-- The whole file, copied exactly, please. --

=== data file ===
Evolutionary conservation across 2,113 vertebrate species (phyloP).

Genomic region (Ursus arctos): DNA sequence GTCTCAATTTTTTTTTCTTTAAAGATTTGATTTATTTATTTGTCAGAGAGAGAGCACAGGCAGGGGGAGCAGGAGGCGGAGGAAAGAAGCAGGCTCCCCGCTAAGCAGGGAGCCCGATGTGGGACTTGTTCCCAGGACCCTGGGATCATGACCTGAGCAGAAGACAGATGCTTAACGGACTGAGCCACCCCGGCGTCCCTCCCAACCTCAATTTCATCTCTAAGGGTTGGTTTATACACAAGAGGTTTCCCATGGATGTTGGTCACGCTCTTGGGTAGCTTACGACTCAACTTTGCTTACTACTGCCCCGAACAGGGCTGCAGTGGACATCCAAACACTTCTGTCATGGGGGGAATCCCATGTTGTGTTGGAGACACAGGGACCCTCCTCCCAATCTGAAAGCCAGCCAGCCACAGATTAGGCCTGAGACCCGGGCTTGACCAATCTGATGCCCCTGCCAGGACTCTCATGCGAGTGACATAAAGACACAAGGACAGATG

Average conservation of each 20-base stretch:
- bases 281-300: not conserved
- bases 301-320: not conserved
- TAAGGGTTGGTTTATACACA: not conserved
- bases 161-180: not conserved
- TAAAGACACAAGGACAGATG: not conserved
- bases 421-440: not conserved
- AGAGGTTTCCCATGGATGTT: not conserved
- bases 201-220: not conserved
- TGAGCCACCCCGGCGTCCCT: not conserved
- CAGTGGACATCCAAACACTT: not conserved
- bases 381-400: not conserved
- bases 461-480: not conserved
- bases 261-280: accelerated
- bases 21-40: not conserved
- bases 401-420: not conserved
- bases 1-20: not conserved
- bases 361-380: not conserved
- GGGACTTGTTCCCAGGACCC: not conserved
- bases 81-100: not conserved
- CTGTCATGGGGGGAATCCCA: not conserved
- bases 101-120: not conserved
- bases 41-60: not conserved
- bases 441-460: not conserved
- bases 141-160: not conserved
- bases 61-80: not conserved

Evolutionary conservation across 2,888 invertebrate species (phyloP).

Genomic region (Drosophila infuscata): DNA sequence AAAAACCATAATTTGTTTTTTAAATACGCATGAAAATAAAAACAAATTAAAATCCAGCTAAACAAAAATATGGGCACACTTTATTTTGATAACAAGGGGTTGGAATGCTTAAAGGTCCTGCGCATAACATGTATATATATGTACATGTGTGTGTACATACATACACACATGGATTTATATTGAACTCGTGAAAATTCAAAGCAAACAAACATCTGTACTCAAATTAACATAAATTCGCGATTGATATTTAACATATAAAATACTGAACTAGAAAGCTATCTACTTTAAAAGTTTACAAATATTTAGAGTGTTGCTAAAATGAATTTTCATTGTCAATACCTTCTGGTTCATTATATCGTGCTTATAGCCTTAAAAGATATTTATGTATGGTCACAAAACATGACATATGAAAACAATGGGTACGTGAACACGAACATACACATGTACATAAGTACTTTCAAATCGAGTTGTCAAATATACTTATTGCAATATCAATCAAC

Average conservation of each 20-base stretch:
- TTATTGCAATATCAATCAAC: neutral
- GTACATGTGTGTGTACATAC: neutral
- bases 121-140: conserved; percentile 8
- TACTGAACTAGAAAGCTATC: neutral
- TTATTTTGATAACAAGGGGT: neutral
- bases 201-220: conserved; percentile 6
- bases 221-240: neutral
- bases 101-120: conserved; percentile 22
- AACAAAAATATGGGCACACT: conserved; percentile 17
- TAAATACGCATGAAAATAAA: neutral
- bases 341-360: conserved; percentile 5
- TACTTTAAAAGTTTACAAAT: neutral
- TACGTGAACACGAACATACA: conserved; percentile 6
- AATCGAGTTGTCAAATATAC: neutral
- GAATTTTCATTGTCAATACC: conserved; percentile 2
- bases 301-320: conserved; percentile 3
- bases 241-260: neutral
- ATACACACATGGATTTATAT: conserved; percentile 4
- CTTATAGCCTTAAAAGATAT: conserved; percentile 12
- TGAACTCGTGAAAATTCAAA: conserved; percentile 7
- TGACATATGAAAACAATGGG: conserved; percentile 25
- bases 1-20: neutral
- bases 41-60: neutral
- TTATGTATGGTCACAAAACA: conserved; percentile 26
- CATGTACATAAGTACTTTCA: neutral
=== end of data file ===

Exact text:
Evolutionary conservation across 2,113 vertebrate species (phyloP).

Genomic region (Ursus arctos): DNA sequence GTCTCAATTTTTTTTTCTTTAAAGATTTGATTTATTTATTTGTCAGAGAGAGAGCACAGGCAGGGGGAGCAGGAGGCGGAGGAAAGAAGCAGGCTCCCCGCTAAGCAGGGAGCCCGATGTGGGACTTGTTCCCAGGACCCTGGGATCATGACCTGAGCAGAAGACAGATGCTTAACGGACTGAGCCACCCCGGCGTCCCTCCCAACCTCAATTTCATCTCTAAGGGTTGGTTTATACACAAGAGGTTTCCCATGGATGTTGGTCACGCTCTTGGGTAGCTTACGACTCAACTTTGCTTACTACTGCCCCGAACAGGGCTGCAGTGGACATCCAAACACTTCTGTCATGGGGGGAATCCCATGTTGTGTTGGAGACACAGGGACCCTCCTCCCAATCTGAAAGCCAGCCAGCCACAGATTAGGCCTGAGACCCGGGCTTGACCAATCTGATGCCCCTGCCAGGACTCTCATGCGAGTGACATAAAGACACAAGGACAGATG

Average conservation of each 20-base stretch:
- bases 281-300: not conserved
- bases 301-320: not conserved
- TAAGGGTTGGTTTATACACA: not conserved
- bases 161-180: not conserved
- TAAAGACACAAGGACAGATG: not conserved
- bases 421-440: not conserved
- AGAGGTTTCCCATGGATGTT: not conserved
- bases 201-220: not conserved
- TGAGCCACCCCGGCGTCCCT: not conserved
- CAGTGGACATCCAAACACTT: not conserved
- bases 381-400: not conserved
- bases 461-480: not conserved
- bases 261-280: accelerated
- bases 21-40: not conserved
- bases 401-420: not conserved
- bases 1-20: not conserved
- bases 361-380: not conserved
- GGGACTTGTTCCCAGGACCC: not conserved
- bases 81-100: not conserved
- CTGTCATGGGGGGAATCCCA: not conserved
- bases 101-120: not conserved
- bases 41-60: not conserved
- bases 441-460: not conserved
- bases 141-160: not conserved
- bases 61-80: not conserved

Evolutionary conservation across 2,888 invertebrate species (phyloP).

Genomic region (Drosophila infuscata): DNA sequence AAAAACCATAATTTGTTTTTTAAATACGCATGAAAATAAAAACAAATTAAAATCCAGCTAAACAAAAATATGGGCACACTTTATTTTGATAACAAGGGGTTGGAATGCTTAAAGGTCCTGCGCATAACATGTATATATATGTACATGTGTGTGTACATACATACACACATGGATTTATATTGAACTCGTGAAAATTCAAAGCAAACAAACATCTGTACTCAAATTAACATAAATTCGCGATTGATATTTAACATATAAAATACTGAACTAGAAAGCTATCTACTTTAAAAGTTTACAAATATTTAGAGTGTTGCTAAAATGAATTTTCATTGTCAATACCTTCTGGTTCATTATATCGTGCTTATAGCCTTAAAAGATATTTATGTATGGTCACAAAACATGACATATGAAAACAATGGGTACGTGAACACGAACATACACATGTACATAAGTACTTTCAAATCGAGTTGTCAAATATACTTATTGCAATATCAATCAAC

Average conservation of each 20-base stretch:
- TTATTGCAATATCAATCAAC: neutral
- GTACATGTGTGTGTACATAC: neutral
- bases 121-140: conserved; percentile 8
- TACTGAACTAGAAAGCTATC: neutral
- TTATTTTGATAACAAGGGGT: neutral
- bases 201-220: conserved; percentile 6
- bases 221-240: neutral
- bases 101-120: conserved; percentile 22
- AACAAAAATATGGGCACACT: conserved; percentile 17
- TAAATACGCATGAAAATAAA: neutral
- bases 341-360: conserved; percentile 5
- TACTTTAAAAGTTTACAAAT: neutral
- TACGTGAACACGAACATACA: conserved; percentile 6
- AATCGAGTTGTCAAATATAC: neutral
- GAATTTTCATTGTCAATACC: conserved; percentile 2
- bases 301-320: conserved; percentile 3
- bases 241-260: neutral
- ATACACACATGGATTTATAT: conserved; percentile 4
- CTTATAGCCTTAAAAGATAT: conserved; percentile 12
- TGAACTCGTGAAAATTCAAA: conserved; percentile 7
- TGACATATGAAAACAATGGG: conserved; percentile 25
- bases 1-20: neutral
- bases 41-60: neutral
- TTATGTATGGTCACAAAACA: conserved; percentile 26
- CATGTACATAAGTACTTTCA: neutral